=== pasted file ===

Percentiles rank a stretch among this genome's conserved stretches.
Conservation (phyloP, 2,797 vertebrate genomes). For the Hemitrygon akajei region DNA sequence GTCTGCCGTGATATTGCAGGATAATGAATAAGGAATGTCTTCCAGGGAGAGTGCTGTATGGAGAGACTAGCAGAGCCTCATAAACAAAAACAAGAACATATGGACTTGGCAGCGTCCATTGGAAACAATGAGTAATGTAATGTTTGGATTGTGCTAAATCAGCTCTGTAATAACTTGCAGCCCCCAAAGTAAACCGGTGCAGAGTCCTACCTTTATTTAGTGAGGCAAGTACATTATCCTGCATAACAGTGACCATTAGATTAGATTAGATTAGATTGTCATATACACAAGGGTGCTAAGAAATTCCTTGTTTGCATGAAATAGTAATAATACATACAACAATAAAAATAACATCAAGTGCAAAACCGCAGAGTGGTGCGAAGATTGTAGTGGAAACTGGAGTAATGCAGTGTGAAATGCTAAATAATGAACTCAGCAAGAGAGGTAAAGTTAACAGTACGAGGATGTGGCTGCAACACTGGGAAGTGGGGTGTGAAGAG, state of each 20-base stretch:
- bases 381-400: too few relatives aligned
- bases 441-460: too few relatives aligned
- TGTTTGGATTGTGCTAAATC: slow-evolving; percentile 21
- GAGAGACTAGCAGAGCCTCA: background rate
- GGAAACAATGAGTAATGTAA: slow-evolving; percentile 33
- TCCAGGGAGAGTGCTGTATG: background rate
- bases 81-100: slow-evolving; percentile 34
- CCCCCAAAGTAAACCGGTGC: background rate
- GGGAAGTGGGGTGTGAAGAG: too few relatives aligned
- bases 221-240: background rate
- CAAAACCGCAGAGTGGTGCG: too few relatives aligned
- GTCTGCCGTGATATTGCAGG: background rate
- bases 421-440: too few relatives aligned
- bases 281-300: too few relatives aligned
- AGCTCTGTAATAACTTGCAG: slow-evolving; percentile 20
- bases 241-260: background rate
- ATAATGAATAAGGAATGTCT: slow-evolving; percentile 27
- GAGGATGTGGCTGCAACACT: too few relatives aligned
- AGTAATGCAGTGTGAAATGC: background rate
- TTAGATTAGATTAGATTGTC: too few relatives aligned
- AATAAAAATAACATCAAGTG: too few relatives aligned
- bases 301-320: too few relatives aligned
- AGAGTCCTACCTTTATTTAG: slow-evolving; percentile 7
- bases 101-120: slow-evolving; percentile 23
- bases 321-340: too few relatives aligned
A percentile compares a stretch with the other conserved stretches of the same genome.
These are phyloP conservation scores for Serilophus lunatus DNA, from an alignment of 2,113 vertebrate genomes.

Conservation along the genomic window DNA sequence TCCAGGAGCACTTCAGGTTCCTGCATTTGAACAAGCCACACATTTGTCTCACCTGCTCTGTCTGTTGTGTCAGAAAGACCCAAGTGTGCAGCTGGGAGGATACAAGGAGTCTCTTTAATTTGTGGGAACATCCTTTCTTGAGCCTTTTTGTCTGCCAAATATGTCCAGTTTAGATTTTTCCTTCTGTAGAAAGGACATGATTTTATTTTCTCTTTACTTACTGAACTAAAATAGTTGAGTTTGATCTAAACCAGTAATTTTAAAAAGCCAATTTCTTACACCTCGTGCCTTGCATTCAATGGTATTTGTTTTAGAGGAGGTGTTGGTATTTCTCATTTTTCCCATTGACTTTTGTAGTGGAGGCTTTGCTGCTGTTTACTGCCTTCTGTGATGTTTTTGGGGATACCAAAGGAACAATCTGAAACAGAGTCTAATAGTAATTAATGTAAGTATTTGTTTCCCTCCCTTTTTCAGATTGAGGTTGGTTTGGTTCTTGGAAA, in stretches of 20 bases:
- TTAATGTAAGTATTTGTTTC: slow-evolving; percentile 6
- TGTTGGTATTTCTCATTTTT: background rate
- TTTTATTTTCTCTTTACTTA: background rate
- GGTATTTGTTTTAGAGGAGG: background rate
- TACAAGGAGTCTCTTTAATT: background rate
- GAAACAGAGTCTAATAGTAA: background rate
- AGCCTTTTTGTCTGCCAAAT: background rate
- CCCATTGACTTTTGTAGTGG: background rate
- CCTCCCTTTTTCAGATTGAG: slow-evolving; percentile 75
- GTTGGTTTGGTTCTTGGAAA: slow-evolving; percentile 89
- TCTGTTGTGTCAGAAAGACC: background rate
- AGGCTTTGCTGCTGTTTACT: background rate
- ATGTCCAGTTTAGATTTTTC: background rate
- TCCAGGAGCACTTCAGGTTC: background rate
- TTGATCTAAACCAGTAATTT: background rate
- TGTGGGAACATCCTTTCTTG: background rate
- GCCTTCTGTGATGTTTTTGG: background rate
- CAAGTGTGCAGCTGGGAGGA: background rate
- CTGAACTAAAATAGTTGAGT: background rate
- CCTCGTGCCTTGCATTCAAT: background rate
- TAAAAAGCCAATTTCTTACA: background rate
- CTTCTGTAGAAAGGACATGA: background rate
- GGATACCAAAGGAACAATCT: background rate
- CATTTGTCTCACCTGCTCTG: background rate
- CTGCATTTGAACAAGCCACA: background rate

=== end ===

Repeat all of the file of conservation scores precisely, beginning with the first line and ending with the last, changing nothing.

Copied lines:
Percentiles rank a stretch among this genome's conserved stretches.
Conservation (phyloP, 2,797 vertebrate genomes). For the Hemitrygon akajei region DNA sequence GTCTGCCGTGATATTGCAGGATAATGAATAAGGAATGTCTTCCAGGGAGAGTGCTGTATGGAGAGACTAGCAGAGCCTCATAAACAAAAACAAGAACATATGGACTTGGCAGCGTCCATTGGAAACAATGAGTAATGTAATGTTTGGATTGTGCTAAATCAGCTCTGTAATAACTTGCAGCCCCCAAAGTAAACCGGTGCAGAGTCCTACCTTTATTTAGTGAGGCAAGTACATTATCCTGCATAACAGTGACCATTAGATTAGATTAGATTAGATTGTCATATACACAAGGGTGCTAAGAAATTCCTTGTTTGCATGAAATAGTAATAATACATACAACAATAAAAATAACATCAAGTGCAAAACCGCAGAGTGGTGCGAAGATTGTAGTGGAAACTGGAGTAATGCAGTGTGAAATGCTAAATAATGAACTCAGCAAGAGAGGTAAAGTTAACAGTACGAGGATGTGGCTGCAACACTGGGAAGTGGGGTGTGAAGAG, state of each 20-base stretch:
- bases 381-400: too few relatives aligned
- bases 441-460: too few relatives aligned
- TGTTTGGATTGTGCTAAATC: slow-evolving; percentile 21
- GAGAGACTAGCAGAGCCTCA: background rate
- GGAAACAATGAGTAATGTAA: slow-evolving; percentile 33
- TCCAGGGAGAGTGCTGTATG: background rate
- bases 81-100: slow-evolving; percentile 34
- CCCCCAAAGTAAACCGGTGC: background rate
- GGGAAGTGGGGTGTGAAGAG: too few relatives aligned
- bases 221-240: background rate
- CAAAACCGCAGAGTGGTGCG: too few relatives aligned
- GTCTGCCGTGATATTGCAGG: background rate
- bases 421-440: too few relatives aligned
- bases 281-300: too few relatives aligned
- AGCTCTGTAATAACTTGCAG: slow-evolving; percentile 20
- bases 241-260: background rate
- ATAATGAATAAGGAATGTCT: slow-evolving; percentile 27
- GAGGATGTGGCTGCAACACT: too few relatives aligned
- AGTAATGCAGTGTGAAATGC: background rate
- TTAGATTAGATTAGATTGTC: too few relatives aligned
- AATAAAAATAACATCAAGTG: too few relatives aligned
- bases 301-320: too few relatives aligned
- AGAGTCCTACCTTTATTTAG: slow-evolving; percentile 7
- bases 101-120: slow-evolving; percentile 23
- bases 321-340: too few relatives aligned
A percentile compares a stretch with the other conserved stretches of the same genome.
These are phyloP conservation scores for Serilophus lunatus DNA, from an alignment of 2,113 vertebrate genomes.

Conservation along the genomic window DNA sequence TCCAGGAGCACTTCAGGTTCCTGCATTTGAACAAGCCACACATTTGTCTCACCTGCTCTGTCTGTTGTGTCAGAAAGACCCAAGTGTGCAGCTGGGAGGATACAAGGAGTCTCTTTAATTTGTGGGAACATCCTTTCTTGAGCCTTTTTGTCTGCCAAATATGTCCAGTTTAGATTTTTCCTTCTGTAGAAAGGACATGATTTTATTTTCTCTTTACTTACTGAACTAAAATAGTTGAGTTTGATCTAAACCAGTAATTTTAAAAAGCCAATTTCTTACACCTCGTGCCTTGCATTCAATGGTATTTGTTTTAGAGGAGGTGTTGGTATTTCTCATTTTTCCCATTGACTTTTGTAGTGGAGGCTTTGCTGCTGTTTACTGCCTTCTGTGATGTTTTTGGGGATACCAAAGGAACAATCTGAAACAGAGTCTAATAGTAATTAATGTAAGTATTTGTTTCCCTCCCTTTTTCAGATTGAGGTTGGTTTGGTTCTTGGAAA, in stretches of 20 bases:
- TTAATGTAAGTATTTGTTTC: slow-evolving; percentile 6
- TGTTGGTATTTCTCATTTTT: background rate
- TTTTATTTTCTCTTTACTTA: background rate
- GGTATTTGTTTTAGAGGAGG: background rate
- TACAAGGAGTCTCTTTAATT: background rate
- GAAACAGAGTCTAATAGTAA: background rate
- AGCCTTTTTGTCTGCCAAAT: background rate
- CCCATTGACTTTTGTAGTGG: background rate
- CCTCCCTTTTTCAGATTGAG: slow-evolving; percentile 75
- GTTGGTTTGGTTCTTGGAAA: slow-evolving; percentile 89
- TCTGTTGTGTCAGAAAGACC: background rate
- AGGCTTTGCTGCTGTTTACT: background rate
- ATGTCCAGTTTAGATTTTTC: background rate
- TCCAGGAGCACTTCAGGTTC: background rate
- TTGATCTAAACCAGTAATTT: background rate
- TGTGGGAACATCCTTTCTTG: background rate
- GCCTTCTGTGATGTTTTTGG: background rate
- CAAGTGTGCAGCTGGGAGGA: background rate
- CTGAACTAAAATAGTTGAGT: background rate
- CCTCGTGCCTTGCATTCAAT: background rate
- TAAAAAGCCAATTTCTTACA: background rate
- CTTCTGTAGAAAGGACATGA: background rate
- GGATACCAAAGGAACAATCT: background rate
- CATTTGTCTCACCTGCTCTG: background rate
- CTGCATTTGAACAAGCCACA: background rate